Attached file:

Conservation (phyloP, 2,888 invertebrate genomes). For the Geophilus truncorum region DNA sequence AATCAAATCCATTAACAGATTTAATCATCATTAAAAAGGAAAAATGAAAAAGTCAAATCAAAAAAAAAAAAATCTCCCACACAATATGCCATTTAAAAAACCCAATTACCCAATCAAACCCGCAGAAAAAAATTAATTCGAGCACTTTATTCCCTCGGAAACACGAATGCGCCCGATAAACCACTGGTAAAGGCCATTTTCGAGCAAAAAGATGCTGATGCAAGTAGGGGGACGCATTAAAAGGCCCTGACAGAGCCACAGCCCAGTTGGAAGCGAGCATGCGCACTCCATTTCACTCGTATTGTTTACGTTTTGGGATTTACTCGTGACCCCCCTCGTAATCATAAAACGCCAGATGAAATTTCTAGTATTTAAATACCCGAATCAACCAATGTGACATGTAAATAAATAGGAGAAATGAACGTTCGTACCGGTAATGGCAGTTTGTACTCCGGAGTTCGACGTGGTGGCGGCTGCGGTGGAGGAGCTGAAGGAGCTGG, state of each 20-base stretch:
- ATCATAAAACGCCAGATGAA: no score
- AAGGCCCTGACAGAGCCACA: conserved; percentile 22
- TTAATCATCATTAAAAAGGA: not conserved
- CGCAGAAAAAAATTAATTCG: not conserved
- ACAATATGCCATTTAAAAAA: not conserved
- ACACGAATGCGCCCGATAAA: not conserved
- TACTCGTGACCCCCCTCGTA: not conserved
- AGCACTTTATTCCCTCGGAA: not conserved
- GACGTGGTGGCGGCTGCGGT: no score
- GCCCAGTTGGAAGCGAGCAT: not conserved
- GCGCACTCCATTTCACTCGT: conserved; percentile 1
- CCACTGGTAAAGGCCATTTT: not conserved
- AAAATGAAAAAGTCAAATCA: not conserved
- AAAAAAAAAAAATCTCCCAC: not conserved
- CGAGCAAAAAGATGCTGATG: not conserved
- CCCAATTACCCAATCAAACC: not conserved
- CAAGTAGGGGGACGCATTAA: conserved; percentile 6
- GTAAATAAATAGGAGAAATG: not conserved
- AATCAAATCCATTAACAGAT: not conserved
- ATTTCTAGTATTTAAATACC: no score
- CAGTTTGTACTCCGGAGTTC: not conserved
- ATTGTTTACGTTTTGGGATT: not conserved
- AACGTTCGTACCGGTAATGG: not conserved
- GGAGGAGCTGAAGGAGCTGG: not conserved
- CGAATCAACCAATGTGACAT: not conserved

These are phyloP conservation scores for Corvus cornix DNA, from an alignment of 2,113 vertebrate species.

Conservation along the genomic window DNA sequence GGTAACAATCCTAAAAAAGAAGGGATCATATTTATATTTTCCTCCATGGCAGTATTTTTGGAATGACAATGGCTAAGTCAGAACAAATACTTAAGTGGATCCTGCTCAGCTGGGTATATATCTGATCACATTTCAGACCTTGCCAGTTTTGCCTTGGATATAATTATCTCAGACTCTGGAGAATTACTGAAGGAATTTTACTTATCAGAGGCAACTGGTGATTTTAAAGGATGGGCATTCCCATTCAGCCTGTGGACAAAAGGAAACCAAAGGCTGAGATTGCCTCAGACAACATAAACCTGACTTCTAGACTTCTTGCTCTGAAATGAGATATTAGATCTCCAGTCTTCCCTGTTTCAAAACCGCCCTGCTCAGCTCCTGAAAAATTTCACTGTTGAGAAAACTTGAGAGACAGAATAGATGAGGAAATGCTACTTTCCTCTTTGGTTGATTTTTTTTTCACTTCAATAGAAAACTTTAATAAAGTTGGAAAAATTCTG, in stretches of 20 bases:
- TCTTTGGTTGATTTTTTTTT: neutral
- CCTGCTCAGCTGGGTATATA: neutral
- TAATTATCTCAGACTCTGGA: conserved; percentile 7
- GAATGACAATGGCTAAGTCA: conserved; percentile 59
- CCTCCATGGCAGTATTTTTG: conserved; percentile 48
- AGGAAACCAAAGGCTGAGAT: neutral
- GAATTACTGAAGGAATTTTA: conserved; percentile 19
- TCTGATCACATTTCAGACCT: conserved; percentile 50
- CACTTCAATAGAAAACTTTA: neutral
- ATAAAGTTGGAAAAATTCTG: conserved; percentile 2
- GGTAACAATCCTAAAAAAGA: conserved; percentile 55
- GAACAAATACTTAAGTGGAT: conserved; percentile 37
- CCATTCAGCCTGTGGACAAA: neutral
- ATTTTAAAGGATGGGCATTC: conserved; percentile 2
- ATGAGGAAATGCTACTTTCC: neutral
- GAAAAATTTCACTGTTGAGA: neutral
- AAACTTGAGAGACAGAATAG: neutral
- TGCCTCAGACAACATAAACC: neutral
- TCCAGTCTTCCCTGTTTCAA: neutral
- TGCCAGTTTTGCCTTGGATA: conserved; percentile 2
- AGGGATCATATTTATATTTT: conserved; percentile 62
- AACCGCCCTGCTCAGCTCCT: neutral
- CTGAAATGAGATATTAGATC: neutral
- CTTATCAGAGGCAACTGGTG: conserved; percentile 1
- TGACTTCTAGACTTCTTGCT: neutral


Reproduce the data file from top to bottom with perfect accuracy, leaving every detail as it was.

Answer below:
Conservation (phyloP, 2,888 invertebrate genomes). For the Geophilus truncorum region DNA sequence AATCAAATCCATTAACAGATTTAATCATCATTAAAAAGGAAAAATGAAAAAGTCAAATCAAAAAAAAAAAAATCTCCCACACAATATGCCATTTAAAAAACCCAATTACCCAATCAAACCCGCAGAAAAAAATTAATTCGAGCACTTTATTCCCTCGGAAACACGAATGCGCCCGATAAACCACTGGTAAAGGCCATTTTCGAGCAAAAAGATGCTGATGCAAGTAGGGGGACGCATTAAAAGGCCCTGACAGAGCCACAGCCCAGTTGGAAGCGAGCATGCGCACTCCATTTCACTCGTATTGTTTACGTTTTGGGATTTACTCGTGACCCCCCTCGTAATCATAAAACGCCAGATGAAATTTCTAGTATTTAAATACCCGAATCAACCAATGTGACATGTAAATAAATAGGAGAAATGAACGTTCGTACCGGTAATGGCAGTTTGTACTCCGGAGTTCGACGTGGTGGCGGCTGCGGTGGAGGAGCTGAAGGAGCTGG, state of each 20-base stretch:
- ATCATAAAACGCCAGATGAA: no score
- AAGGCCCTGACAGAGCCACA: conserved; percentile 22
- TTAATCATCATTAAAAAGGA: not conserved
- CGCAGAAAAAAATTAATTCG: not conserved
- ACAATATGCCATTTAAAAAA: not conserved
- ACACGAATGCGCCCGATAAA: not conserved
- TACTCGTGACCCCCCTCGTA: not conserved
- AGCACTTTATTCCCTCGGAA: not conserved
- GACGTGGTGGCGGCTGCGGT: no score
- GCCCAGTTGGAAGCGAGCAT: not conserved
- GCGCACTCCATTTCACTCGT: conserved; percentile 1
- CCACTGGTAAAGGCCATTTT: not conserved
- AAAATGAAAAAGTCAAATCA: not conserved
- AAAAAAAAAAAATCTCCCAC: not conserved
- CGAGCAAAAAGATGCTGATG: not conserved
- CCCAATTACCCAATCAAACC: not conserved
- CAAGTAGGGGGACGCATTAA: conserved; percentile 6
- GTAAATAAATAGGAGAAATG: not conserved
- AATCAAATCCATTAACAGAT: not conserved
- ATTTCTAGTATTTAAATACC: no score
- CAGTTTGTACTCCGGAGTTC: not conserved
- ATTGTTTACGTTTTGGGATT: not conserved
- AACGTTCGTACCGGTAATGG: not conserved
- GGAGGAGCTGAAGGAGCTGG: not conserved
- CGAATCAACCAATGTGACAT: not conserved

These are phyloP conservation scores for Corvus cornix DNA, from an alignment of 2,113 vertebrate species.

Conservation along the genomic window DNA sequence GGTAACAATCCTAAAAAAGAAGGGATCATATTTATATTTTCCTCCATGGCAGTATTTTTGGAATGACAATGGCTAAGTCAGAACAAATACTTAAGTGGATCCTGCTCAGCTGGGTATATATCTGATCACATTTCAGACCTTGCCAGTTTTGCCTTGGATATAATTATCTCAGACTCTGGAGAATTACTGAAGGAATTTTACTTATCAGAGGCAACTGGTGATTTTAAAGGATGGGCATTCCCATTCAGCCTGTGGACAAAAGGAAACCAAAGGCTGAGATTGCCTCAGACAACATAAACCTGACTTCTAGACTTCTTGCTCTGAAATGAGATATTAGATCTCCAGTCTTCCCTGTTTCAAAACCGCCCTGCTCAGCTCCTGAAAAATTTCACTGTTGAGAAAACTTGAGAGACAGAATAGATGAGGAAATGCTACTTTCCTCTTTGGTTGATTTTTTTTTCACTTCAATAGAAAACTTTAATAAAGTTGGAAAAATTCTG, in stretches of 20 bases:
- TCTTTGGTTGATTTTTTTTT: neutral
- CCTGCTCAGCTGGGTATATA: neutral
- TAATTATCTCAGACTCTGGA: conserved; percentile 7
- GAATGACAATGGCTAAGTCA: conserved; percentile 59
- CCTCCATGGCAGTATTTTTG: conserved; percentile 48
- AGGAAACCAAAGGCTGAGAT: neutral
- GAATTACTGAAGGAATTTTA: conserved; percentile 19
- TCTGATCACATTTCAGACCT: conserved; percentile 50
- CACTTCAATAGAAAACTTTA: neutral
- ATAAAGTTGGAAAAATTCTG: conserved; percentile 2
- GGTAACAATCCTAAAAAAGA: conserved; percentile 55
- GAACAAATACTTAAGTGGAT: conserved; percentile 37
- CCATTCAGCCTGTGGACAAA: neutral
- ATTTTAAAGGATGGGCATTC: conserved; percentile 2
- ATGAGGAAATGCTACTTTCC: neutral
- GAAAAATTTCACTGTTGAGA: neutral
- AAACTTGAGAGACAGAATAG: neutral
- TGCCTCAGACAACATAAACC: neutral
- TCCAGTCTTCCCTGTTTCAA: neutral
- TGCCAGTTTTGCCTTGGATA: conserved; percentile 2
- AGGGATCATATTTATATTTT: conserved; percentile 62
- AACCGCCCTGCTCAGCTCCT: neutral
- CTGAAATGAGATATTAGATC: neutral
- CTTATCAGAGGCAACTGGTG: conserved; percentile 1
- TGACTTCTAGACTTCTTGCT: neutral